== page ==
ADHD in Women and Girls: Why Female Symptoms Slip Through Diagnostic Cracks
We are failing girls and women with ADHD. Research and clinical practices are built around male presentations of ADHD, and science has historically paid little attention to female manifestations and impairments. As a result, many girls and women still battle to receive proper referral, diagnosis, and treatment – and face dire consequences when these medical rights are denied. To right these gender wrongs, it’s time to seriously rethink the way ADHD is assessed, diagnosed, and treated.
ADHD in Women and Girls Is Still Inadequately Understood
For too many years, women with ADHD have been routinely dismissed, disregarded, and misdiagnosed when they pursue evaluations and diagnoses for impairments like distractibility, executive dysfunction, and emotional dysregulation. Despite a growing canon of research on attention deficit hyperactivity disorder (ADHD or ADD) in girls and women, many clinicians continue to get it wrong — misattributing symptoms of ADHD in females to anxiety, mood disorder, or even hormones.
Partially to blame is clinical and research bias that has long centered and overvalued male presentations of ADHD. When women present non-conforming symptoms of ADHD – which we know is a highly impairing and highly stigmatized disorder in females – those symptoms are often not recognized or treated properly, with serious consequences.
Empirical evidence on female manifestations of ADHD – including findings on self-harm, peer relationships, trauma, and more – reveal crucial aspects of the condition that are as devastating as they are under-appreciated. Along with a recognition of general sex and gender differences, these factors must inform future research practices and clinical approaches for this group.1
The bottom line: Our approach to ADHD in women and girls has been broken for too long. To fix it, we must challenge everything we know about the assessment, diagnosis, and treatment of ADHD today.
ADHD in Women and Girls: Why Current Approaches Are Flawed
The Problem of Bias
Sex bias that favors male over female research subjects exists across many medical and mental disorders; it is a widespread problem that extends even to basic animal research.2 3 Traditionally, many scientific efforts excluded women entirely from clinical trials. Although the 1993 National Institutes of Health (NIH) Revitalization Act requires NIH-funded research to include women in clinical studies and analyze results by sex or gender, bias continues to be a problem.4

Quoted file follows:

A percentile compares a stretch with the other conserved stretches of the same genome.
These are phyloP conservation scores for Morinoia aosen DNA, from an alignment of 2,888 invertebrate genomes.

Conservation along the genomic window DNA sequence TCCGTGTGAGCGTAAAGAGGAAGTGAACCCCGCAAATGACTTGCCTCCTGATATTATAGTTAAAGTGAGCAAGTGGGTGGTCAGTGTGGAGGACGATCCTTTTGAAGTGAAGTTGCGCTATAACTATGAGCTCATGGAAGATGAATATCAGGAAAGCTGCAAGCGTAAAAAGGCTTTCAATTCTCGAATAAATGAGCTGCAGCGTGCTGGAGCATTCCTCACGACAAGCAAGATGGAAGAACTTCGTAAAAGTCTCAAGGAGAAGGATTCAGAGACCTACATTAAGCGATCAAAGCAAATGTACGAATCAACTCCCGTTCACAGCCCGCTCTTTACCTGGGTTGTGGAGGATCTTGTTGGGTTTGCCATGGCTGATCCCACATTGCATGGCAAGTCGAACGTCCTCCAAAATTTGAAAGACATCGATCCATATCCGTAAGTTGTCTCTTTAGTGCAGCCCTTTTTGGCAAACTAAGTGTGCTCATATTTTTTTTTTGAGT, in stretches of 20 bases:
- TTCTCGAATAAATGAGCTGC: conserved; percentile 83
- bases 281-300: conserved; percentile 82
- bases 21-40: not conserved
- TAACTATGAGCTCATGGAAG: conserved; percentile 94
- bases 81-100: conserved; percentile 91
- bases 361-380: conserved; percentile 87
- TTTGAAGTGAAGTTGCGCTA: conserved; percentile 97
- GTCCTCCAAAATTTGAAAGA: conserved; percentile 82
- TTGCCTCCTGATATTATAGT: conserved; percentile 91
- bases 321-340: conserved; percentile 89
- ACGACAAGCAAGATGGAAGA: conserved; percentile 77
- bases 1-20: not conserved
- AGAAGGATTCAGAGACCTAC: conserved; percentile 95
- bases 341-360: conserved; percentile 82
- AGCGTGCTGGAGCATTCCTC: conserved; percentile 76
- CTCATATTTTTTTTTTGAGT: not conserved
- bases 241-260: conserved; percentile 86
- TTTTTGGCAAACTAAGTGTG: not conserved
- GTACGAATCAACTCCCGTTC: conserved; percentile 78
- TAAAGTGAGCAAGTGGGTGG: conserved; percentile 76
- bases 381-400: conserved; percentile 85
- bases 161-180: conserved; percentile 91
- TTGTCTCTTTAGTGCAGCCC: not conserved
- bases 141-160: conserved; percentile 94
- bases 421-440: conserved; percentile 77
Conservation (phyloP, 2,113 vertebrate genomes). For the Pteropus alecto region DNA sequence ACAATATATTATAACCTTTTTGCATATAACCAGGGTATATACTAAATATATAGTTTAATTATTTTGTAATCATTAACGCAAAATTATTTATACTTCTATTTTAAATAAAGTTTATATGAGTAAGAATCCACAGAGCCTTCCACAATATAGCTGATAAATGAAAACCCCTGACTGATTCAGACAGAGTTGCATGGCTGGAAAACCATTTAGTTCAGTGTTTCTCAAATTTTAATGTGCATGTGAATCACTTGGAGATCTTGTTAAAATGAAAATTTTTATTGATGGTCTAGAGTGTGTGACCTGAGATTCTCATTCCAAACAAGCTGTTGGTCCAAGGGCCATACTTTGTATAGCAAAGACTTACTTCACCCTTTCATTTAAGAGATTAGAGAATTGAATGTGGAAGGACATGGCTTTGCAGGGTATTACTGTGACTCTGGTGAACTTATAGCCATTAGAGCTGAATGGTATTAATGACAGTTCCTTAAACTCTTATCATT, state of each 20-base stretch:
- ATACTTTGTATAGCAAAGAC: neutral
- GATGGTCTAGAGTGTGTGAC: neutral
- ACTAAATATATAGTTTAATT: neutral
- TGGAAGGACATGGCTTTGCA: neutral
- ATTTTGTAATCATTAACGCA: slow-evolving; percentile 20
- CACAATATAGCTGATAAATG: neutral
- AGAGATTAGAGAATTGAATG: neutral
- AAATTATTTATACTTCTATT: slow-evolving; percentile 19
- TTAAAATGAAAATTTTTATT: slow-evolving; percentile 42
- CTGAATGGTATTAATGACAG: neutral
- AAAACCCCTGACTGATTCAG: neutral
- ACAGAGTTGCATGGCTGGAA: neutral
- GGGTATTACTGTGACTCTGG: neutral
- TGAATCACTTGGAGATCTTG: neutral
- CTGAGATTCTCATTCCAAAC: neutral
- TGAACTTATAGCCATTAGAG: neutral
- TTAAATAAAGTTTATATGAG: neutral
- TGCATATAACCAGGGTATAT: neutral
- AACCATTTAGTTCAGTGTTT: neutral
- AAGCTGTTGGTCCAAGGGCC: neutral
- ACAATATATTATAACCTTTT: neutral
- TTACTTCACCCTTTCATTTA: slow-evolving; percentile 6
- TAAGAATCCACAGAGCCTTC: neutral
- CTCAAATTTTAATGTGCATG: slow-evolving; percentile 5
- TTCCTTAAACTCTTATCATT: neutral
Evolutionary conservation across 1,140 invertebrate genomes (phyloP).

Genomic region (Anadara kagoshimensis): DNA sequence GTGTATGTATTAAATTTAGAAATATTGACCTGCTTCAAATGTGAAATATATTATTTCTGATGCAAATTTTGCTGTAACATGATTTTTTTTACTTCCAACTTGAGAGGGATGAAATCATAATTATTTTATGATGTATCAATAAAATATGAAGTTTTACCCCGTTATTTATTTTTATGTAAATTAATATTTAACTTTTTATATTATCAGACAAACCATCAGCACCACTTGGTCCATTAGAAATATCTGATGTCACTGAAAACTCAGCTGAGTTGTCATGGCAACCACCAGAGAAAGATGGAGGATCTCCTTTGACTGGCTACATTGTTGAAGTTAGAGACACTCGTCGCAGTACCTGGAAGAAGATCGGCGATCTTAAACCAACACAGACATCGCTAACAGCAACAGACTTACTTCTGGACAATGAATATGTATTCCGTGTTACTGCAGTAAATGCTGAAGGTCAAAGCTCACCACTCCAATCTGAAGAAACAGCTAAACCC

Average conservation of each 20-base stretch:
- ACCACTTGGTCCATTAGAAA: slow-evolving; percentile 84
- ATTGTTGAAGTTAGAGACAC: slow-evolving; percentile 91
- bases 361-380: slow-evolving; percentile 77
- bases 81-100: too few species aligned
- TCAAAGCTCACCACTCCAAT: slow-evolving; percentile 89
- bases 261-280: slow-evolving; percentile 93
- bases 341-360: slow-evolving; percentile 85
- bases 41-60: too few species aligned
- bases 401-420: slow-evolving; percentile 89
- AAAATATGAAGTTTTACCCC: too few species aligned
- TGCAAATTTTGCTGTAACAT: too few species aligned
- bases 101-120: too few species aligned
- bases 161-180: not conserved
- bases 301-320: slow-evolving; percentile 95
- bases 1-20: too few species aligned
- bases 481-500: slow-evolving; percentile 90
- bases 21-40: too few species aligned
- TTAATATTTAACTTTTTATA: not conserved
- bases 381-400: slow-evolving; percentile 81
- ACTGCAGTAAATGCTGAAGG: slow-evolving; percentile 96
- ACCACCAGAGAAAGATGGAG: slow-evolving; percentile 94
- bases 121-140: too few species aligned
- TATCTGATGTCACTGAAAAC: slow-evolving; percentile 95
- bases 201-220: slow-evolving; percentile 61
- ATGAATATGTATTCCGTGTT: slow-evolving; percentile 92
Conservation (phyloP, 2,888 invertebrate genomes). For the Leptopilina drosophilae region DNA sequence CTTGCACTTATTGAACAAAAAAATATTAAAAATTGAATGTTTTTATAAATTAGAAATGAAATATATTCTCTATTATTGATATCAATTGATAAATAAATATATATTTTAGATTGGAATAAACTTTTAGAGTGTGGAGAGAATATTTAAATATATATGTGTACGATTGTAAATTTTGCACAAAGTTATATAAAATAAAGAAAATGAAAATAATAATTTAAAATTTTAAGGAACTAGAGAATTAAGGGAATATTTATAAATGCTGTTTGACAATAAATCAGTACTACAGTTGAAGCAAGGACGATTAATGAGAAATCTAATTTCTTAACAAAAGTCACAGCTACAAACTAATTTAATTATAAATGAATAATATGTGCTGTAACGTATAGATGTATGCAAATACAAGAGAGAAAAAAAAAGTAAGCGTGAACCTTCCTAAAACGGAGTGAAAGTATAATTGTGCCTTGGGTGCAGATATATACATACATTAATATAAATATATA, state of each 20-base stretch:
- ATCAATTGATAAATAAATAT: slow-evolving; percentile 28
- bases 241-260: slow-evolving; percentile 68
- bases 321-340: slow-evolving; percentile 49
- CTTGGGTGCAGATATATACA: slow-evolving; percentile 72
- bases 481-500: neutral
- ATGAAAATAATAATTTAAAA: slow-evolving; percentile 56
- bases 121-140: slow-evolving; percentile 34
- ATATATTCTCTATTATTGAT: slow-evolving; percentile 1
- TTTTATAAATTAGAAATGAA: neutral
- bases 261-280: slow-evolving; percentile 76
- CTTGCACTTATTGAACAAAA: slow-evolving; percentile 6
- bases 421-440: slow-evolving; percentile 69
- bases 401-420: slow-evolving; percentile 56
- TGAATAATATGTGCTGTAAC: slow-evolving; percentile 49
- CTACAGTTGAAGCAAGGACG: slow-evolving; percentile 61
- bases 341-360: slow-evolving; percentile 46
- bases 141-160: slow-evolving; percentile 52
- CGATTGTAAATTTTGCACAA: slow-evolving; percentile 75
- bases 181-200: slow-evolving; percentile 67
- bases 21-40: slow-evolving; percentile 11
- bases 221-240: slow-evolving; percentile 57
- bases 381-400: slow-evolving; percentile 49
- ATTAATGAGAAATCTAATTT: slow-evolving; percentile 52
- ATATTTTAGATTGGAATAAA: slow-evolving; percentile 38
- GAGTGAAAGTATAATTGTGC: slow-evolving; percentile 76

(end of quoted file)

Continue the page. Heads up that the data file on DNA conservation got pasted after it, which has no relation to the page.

As it relates to ADHD in females, bias contributes to missed diagnoses and misdiagnosis in the following ways:
1. Self-fulfilling prophecies perpetually deny help to women: The prevailing notion has been that girls and women don’t “get” ADHD, so they have been habitually overlooked for diagnosis and study. It’s a vicious cycle that has resulted in a gaping hole in clinical research, literature, and knowledge that we’re still trying to fill.
This pattern helps to explain why diagnostic criteria have historically downplayed female manifestations of ADHD, focusing on overtly behavioral indicators like hyperactivity and the externalizing symptoms that are more common in males. Though the DSM-5 increased the maximum age of onset from 7 to 12, this is still too young for many females, who may experience significant, previously unexpressed ADHD impairments after that range. Things are intensified, too, when demands get more difficult and parental scaffolding decreases. Previous strategies of ‘overcompensation’ no longer suffice.
2. An overemphasis on comorbidities blinds clinicians to ADHD. Clinicians, wrongly convinced that ADHD in women and girls is outside the arena of possibility, tend to explain more easily observable symptoms through other conditions, including anxiety and depression as well as conduct problems.5 Of course, these diagnoses may well accompany ADHD in both females and males, but the default, too often, is that they pre-empt a diagnosis of ADHD.
3. Diagnostic tools favor male presentations of ADHD. Instruments like the Conners’ 10-item screener, commonly used for ADHD assessment, focus more on restlessness, fidgeting, and other signs of hyperactivity – symptoms typically associated with ADHD in boys and men – than they do on signs of inattention and emotional lability. And most screeners overlook the underlying executive dysfunctions that affect a clear majority of females with ADHD.